Photo by Eric Prouzet on Unsplash In my neighborhood, the windows of businesses large and small are plastered with "Help Wanted" signs. My suburban Austin area is not alone. In the best of times, businesses face challenges in finding the best workers for their needs. This is not the best of times when it comes to hiring. Right now, according to the U.S. Chamber of Commerce, there are 9.9 million job openings in the United States, but only 5.8 million unemployed workers. This tight job market is why it's critical that companies don't undercut their hiring efforts. Some do just... Read more →


Members of the 3rd U.S. Infantry Regiment place flags at Arlington National Cemetery in advance of Memorial Day. Memorial Day officially is Monday, May 29. But a lot of people will be traveling back home then, so it's today that most friends and family across the United States are gathering. Many will make sure to acknowledge Memorial Day. It's the national day of remembrance of those who died in service to the United States. The graphic below from the U.S. Census Bureau, using the Department of Defense's Defense Manpower Data Center statistics, has the tally of those military service personnel... Read more →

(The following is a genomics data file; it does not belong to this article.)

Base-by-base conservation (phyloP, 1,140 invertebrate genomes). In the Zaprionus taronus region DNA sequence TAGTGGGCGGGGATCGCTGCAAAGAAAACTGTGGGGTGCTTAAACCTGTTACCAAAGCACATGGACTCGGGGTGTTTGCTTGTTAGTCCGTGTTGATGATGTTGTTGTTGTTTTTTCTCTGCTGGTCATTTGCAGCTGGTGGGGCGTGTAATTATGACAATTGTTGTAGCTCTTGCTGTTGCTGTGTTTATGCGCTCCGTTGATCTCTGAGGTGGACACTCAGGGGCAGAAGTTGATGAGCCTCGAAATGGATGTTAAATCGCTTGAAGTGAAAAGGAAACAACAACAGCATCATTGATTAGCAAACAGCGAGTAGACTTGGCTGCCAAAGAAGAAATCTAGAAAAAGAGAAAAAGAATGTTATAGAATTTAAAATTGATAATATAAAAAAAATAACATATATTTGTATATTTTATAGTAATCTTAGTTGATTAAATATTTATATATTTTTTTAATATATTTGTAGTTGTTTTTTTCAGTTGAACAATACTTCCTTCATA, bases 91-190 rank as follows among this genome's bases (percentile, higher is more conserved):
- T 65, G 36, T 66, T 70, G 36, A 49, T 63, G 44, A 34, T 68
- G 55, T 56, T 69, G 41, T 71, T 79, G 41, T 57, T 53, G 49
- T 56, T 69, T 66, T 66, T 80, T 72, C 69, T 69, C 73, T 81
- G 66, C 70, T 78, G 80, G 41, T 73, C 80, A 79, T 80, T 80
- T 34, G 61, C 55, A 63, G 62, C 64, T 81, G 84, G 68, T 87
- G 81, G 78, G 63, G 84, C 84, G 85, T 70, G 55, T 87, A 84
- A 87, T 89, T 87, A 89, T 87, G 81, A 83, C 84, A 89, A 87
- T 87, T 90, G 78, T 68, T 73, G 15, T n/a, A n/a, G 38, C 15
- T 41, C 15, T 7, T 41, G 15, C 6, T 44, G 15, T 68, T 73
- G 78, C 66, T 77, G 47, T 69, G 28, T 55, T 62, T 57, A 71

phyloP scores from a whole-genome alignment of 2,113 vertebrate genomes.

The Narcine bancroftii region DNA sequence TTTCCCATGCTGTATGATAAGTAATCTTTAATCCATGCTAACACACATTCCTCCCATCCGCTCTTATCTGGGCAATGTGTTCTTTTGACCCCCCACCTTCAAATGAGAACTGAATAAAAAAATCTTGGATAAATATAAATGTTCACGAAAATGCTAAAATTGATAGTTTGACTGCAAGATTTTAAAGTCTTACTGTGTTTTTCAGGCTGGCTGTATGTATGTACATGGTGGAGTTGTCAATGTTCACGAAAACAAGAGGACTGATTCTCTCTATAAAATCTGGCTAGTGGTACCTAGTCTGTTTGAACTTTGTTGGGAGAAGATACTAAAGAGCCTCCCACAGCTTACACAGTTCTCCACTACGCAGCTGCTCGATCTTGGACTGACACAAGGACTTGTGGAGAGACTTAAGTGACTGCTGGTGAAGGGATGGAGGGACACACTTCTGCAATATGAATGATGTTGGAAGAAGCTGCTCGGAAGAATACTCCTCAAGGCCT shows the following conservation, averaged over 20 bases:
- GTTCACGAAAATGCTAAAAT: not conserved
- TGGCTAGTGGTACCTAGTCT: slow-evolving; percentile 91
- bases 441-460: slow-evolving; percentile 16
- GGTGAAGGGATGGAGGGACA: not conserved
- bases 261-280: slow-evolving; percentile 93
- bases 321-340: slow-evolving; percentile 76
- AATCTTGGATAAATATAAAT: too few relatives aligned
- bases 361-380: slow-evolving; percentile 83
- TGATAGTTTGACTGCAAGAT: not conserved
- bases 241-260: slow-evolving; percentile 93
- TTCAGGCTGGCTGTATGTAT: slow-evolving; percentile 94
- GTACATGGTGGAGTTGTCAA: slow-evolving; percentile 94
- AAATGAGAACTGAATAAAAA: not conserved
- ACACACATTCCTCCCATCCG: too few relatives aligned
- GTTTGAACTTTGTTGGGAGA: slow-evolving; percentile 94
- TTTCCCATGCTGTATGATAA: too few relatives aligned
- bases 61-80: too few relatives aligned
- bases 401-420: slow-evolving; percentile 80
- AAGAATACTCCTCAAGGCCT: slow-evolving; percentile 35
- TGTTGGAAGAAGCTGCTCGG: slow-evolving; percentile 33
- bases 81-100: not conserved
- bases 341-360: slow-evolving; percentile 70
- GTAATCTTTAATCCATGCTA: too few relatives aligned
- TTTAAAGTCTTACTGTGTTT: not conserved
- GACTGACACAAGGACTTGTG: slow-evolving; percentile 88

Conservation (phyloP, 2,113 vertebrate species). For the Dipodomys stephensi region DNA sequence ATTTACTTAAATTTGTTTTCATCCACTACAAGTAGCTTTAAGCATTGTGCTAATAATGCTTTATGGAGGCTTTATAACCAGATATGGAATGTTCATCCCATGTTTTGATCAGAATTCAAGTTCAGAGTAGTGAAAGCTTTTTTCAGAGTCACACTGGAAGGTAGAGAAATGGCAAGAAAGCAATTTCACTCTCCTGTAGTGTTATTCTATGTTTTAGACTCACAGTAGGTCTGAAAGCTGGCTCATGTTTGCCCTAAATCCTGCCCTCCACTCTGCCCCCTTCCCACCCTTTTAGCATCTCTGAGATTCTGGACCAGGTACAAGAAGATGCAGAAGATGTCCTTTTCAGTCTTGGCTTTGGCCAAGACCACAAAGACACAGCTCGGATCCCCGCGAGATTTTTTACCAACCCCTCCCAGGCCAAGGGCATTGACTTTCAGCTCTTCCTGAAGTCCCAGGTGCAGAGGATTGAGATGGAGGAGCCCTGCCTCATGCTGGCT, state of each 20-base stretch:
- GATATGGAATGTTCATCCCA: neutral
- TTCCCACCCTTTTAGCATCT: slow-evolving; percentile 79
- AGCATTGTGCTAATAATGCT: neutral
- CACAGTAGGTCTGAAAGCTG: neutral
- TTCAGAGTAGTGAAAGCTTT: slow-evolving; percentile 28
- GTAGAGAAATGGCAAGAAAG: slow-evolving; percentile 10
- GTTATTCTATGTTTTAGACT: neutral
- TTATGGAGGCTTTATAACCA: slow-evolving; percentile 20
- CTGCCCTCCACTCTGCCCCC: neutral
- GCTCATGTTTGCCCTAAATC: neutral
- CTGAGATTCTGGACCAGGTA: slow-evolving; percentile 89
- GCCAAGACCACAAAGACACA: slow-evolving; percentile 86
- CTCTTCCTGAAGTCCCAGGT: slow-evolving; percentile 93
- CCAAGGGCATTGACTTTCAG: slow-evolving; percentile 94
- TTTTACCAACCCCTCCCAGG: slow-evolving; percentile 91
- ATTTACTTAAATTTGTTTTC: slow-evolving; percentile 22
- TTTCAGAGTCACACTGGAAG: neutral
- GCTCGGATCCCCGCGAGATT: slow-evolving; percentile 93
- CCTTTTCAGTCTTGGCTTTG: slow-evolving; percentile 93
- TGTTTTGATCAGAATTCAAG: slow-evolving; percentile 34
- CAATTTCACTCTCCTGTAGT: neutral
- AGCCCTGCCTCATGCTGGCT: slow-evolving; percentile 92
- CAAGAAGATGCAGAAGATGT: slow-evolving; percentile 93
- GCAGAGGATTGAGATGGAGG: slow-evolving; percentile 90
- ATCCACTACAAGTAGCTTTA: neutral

Photo by Army SPC Sara Wakai In addition to their duties as members of the armed forces, U.S. service members also have to answer to the Internal Revenue Service. When it comes to those taxes, many military men and women must deal with situations vastly different from civilian taxpayers. They also get some special tax considerations. Here are some resources to help members of the military community navigate their sometimes complex tax situations. Official IRS guide: The IRS' Armed Forces' Tax Guide is a good place to start. The 39-page PDF document, officially known as IRS Publication 3, covers the... Read more →


Photo by Brett Sayles Tax refunds are one of the main ways the Internal Revenue Service uses to encourage more of us taxpayers to go digital. For years, the IRS has said that if you e-file your tax return and include bank information, your refund can be directly deposited in less than 21 days. There are, of course, a few caveats connected to this promise of a three-week refund turnaround. First, your return must not have any iffy entries that prompt Uncle Sam's tax collector to take a closer look, and possibly send out follow-up communications. Second, there isn't a... Read more →